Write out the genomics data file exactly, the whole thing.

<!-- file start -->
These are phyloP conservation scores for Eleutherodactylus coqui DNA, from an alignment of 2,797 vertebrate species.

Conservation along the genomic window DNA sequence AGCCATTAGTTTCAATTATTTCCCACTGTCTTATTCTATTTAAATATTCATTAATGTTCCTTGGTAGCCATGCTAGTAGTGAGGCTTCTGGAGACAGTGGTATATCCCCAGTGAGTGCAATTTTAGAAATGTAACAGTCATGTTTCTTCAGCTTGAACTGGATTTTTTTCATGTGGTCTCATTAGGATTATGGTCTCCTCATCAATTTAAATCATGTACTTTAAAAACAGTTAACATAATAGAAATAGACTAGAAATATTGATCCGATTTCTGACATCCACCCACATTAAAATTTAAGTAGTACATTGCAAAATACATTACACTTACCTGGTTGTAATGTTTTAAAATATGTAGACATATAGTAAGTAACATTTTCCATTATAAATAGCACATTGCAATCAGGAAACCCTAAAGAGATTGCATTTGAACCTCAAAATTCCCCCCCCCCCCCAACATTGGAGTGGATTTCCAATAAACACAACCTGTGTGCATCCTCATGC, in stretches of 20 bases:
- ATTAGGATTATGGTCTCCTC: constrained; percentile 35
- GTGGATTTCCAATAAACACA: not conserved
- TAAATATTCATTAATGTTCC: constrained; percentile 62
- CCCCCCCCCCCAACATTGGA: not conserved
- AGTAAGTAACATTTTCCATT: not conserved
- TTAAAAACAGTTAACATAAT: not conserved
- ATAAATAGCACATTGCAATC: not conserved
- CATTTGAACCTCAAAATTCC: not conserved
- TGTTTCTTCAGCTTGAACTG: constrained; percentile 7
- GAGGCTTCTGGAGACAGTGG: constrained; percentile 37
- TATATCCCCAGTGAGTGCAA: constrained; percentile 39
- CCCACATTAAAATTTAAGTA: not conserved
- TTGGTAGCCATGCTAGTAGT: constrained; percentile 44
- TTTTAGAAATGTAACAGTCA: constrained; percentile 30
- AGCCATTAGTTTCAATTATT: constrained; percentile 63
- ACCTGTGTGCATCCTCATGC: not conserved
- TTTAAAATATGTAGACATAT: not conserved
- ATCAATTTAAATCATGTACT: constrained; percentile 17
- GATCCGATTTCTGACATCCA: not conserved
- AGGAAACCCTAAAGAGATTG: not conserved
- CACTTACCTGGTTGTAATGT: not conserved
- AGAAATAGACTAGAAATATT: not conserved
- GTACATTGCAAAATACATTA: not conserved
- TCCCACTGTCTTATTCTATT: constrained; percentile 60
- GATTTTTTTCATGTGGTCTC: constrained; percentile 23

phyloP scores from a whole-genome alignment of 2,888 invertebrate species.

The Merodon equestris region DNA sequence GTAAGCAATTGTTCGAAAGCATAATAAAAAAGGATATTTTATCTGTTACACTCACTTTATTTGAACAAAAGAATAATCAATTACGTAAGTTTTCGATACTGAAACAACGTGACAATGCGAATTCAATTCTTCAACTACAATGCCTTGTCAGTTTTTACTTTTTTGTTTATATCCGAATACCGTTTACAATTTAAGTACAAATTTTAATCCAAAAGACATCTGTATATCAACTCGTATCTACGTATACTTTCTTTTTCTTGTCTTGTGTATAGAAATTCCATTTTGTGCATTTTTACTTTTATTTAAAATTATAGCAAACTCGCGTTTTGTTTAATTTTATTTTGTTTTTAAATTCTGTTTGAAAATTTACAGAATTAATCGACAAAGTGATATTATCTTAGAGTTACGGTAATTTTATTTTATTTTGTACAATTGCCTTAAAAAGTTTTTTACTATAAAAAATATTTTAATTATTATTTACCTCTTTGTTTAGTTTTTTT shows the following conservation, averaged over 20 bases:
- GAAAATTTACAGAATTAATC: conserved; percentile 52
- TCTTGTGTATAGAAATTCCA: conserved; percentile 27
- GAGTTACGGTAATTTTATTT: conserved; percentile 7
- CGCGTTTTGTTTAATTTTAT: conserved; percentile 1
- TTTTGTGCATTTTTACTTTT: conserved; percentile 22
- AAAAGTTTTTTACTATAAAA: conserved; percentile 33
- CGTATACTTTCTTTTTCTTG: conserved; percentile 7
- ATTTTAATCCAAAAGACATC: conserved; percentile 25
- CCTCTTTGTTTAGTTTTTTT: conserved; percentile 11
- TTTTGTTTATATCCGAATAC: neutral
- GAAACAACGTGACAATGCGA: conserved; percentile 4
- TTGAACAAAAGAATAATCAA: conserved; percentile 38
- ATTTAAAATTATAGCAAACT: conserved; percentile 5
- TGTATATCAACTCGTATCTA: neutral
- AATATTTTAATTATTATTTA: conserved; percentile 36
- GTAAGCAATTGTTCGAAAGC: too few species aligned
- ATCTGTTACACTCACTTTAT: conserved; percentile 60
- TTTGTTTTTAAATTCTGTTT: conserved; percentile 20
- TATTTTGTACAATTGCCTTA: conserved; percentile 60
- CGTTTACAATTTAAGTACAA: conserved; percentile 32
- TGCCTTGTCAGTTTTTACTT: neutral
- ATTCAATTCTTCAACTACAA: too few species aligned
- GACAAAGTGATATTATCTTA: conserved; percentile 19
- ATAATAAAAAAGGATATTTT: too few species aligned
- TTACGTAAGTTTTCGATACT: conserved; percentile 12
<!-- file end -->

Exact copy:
These are phyloP conservation scores for Eleutherodactylus coqui DNA, from an alignment of 2,797 vertebrate species.

Conservation along the genomic window DNA sequence AGCCATTAGTTTCAATTATTTCCCACTGTCTTATTCTATTTAAATATTCATTAATGTTCCTTGGTAGCCATGCTAGTAGTGAGGCTTCTGGAGACAGTGGTATATCCCCAGTGAGTGCAATTTTAGAAATGTAACAGTCATGTTTCTTCAGCTTGAACTGGATTTTTTTCATGTGGTCTCATTAGGATTATGGTCTCCTCATCAATTTAAATCATGTACTTTAAAAACAGTTAACATAATAGAAATAGACTAGAAATATTGATCCGATTTCTGACATCCACCCACATTAAAATTTAAGTAGTACATTGCAAAATACATTACACTTACCTGGTTGTAATGTTTTAAAATATGTAGACATATAGTAAGTAACATTTTCCATTATAAATAGCACATTGCAATCAGGAAACCCTAAAGAGATTGCATTTGAACCTCAAAATTCCCCCCCCCCCCCAACATTGGAGTGGATTTCCAATAAACACAACCTGTGTGCATCCTCATGC, in stretches of 20 bases:
- ATTAGGATTATGGTCTCCTC: constrained; percentile 35
- GTGGATTTCCAATAAACACA: not conserved
- TAAATATTCATTAATGTTCC: constrained; percentile 62
- CCCCCCCCCCCAACATTGGA: not conserved
- AGTAAGTAACATTTTCCATT: not conserved
- TTAAAAACAGTTAACATAAT: not conserved
- ATAAATAGCACATTGCAATC: not conserved
- CATTTGAACCTCAAAATTCC: not conserved
- TGTTTCTTCAGCTTGAACTG: constrained; percentile 7
- GAGGCTTCTGGAGACAGTGG: constrained; percentile 37
- TATATCCCCAGTGAGTGCAA: constrained; percentile 39
- CCCACATTAAAATTTAAGTA: not conserved
- TTGGTAGCCATGCTAGTAGT: constrained; percentile 44
- TTTTAGAAATGTAACAGTCA: constrained; percentile 30
- AGCCATTAGTTTCAATTATT: constrained; percentile 63
- ACCTGTGTGCATCCTCATGC: not conserved
- TTTAAAATATGTAGACATAT: not conserved
- ATCAATTTAAATCATGTACT: constrained; percentile 17
- GATCCGATTTCTGACATCCA: not conserved
- AGGAAACCCTAAAGAGATTG: not conserved
- CACTTACCTGGTTGTAATGT: not conserved
- AGAAATAGACTAGAAATATT: not conserved
- GTACATTGCAAAATACATTA: not conserved
- TCCCACTGTCTTATTCTATT: constrained; percentile 60
- GATTTTTTTCATGTGGTCTC: constrained; percentile 23

phyloP scores from a whole-genome alignment of 2,888 invertebrate species.

The Merodon equestris region DNA sequence GTAAGCAATTGTTCGAAAGCATAATAAAAAAGGATATTTTATCTGTTACACTCACTTTATTTGAACAAAAGAATAATCAATTACGTAAGTTTTCGATACTGAAACAACGTGACAATGCGAATTCAATTCTTCAACTACAATGCCTTGTCAGTTTTTACTTTTTTGTTTATATCCGAATACCGTTTACAATTTAAGTACAAATTTTAATCCAAAAGACATCTGTATATCAACTCGTATCTACGTATACTTTCTTTTTCTTGTCTTGTGTATAGAAATTCCATTTTGTGCATTTTTACTTTTATTTAAAATTATAGCAAACTCGCGTTTTGTTTAATTTTATTTTGTTTTTAAATTCTGTTTGAAAATTTACAGAATTAATCGACAAAGTGATATTATCTTAGAGTTACGGTAATTTTATTTTATTTTGTACAATTGCCTTAAAAAGTTTTTTACTATAAAAAATATTTTAATTATTATTTACCTCTTTGTTTAGTTTTTTT shows the following conservation, averaged over 20 bases:
- GAAAATTTACAGAATTAATC: conserved; percentile 52
- TCTTGTGTATAGAAATTCCA: conserved; percentile 27
- GAGTTACGGTAATTTTATTT: conserved; percentile 7
- CGCGTTTTGTTTAATTTTAT: conserved; percentile 1
- TTTTGTGCATTTTTACTTTT: conserved; percentile 22
- AAAAGTTTTTTACTATAAAA: conserved; percentile 33
- CGTATACTTTCTTTTTCTTG: conserved; percentile 7
- ATTTTAATCCAAAAGACATC: conserved; percentile 25
- CCTCTTTGTTTAGTTTTTTT: conserved; percentile 11
- TTTTGTTTATATCCGAATAC: neutral
- GAAACAACGTGACAATGCGA: conserved; percentile 4
- TTGAACAAAAGAATAATCAA: conserved; percentile 38
- ATTTAAAATTATAGCAAACT: conserved; percentile 5
- TGTATATCAACTCGTATCTA: neutral
- AATATTTTAATTATTATTTA: conserved; percentile 36
- GTAAGCAATTGTTCGAAAGC: too few species aligned
- ATCTGTTACACTCACTTTAT: conserved; percentile 60
- TTTGTTTTTAAATTCTGTTT: conserved; percentile 20
- TATTTTGTACAATTGCCTTA: conserved; percentile 60
- CGTTTACAATTTAAGTACAA: conserved; percentile 32
- TGCCTTGTCAGTTTTTACTT: neutral
- ATTCAATTCTTCAACTACAA: too few species aligned
- GACAAAGTGATATTATCTTA: conserved; percentile 19
- ATAATAAAAAAGGATATTTT: too few species aligned
- TTACGTAAGTTTTCGATACT: conserved; percentile 12